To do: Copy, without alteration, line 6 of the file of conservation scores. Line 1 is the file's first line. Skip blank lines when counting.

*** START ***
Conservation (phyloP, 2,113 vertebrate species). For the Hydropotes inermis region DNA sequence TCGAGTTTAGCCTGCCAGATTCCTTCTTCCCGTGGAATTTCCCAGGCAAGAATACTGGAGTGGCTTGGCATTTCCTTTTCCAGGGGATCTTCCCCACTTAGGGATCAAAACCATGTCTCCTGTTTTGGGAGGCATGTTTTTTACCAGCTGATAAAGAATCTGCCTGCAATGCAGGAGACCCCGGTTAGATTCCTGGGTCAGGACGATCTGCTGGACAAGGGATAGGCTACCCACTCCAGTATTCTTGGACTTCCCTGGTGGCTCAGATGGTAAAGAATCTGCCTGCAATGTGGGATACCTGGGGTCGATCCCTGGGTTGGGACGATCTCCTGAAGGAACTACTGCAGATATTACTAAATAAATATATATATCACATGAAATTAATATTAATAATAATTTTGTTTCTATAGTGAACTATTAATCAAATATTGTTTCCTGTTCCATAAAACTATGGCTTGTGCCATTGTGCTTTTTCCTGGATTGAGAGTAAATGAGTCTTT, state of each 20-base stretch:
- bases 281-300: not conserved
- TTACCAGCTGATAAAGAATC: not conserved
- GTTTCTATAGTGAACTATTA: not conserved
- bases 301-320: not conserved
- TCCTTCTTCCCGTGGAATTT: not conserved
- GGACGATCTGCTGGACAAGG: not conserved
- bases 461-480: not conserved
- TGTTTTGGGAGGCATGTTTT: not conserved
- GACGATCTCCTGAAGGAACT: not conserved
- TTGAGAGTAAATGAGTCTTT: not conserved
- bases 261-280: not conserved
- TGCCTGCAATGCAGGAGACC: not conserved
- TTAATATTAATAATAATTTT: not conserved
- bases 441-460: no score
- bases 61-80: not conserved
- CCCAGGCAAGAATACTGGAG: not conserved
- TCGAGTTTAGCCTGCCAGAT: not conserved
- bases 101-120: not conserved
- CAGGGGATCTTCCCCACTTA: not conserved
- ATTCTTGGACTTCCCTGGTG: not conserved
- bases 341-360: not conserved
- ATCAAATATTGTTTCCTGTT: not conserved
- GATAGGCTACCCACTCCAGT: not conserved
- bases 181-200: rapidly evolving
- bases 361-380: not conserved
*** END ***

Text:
- TCCTTCTTCCCGTGGAATTT: not conserved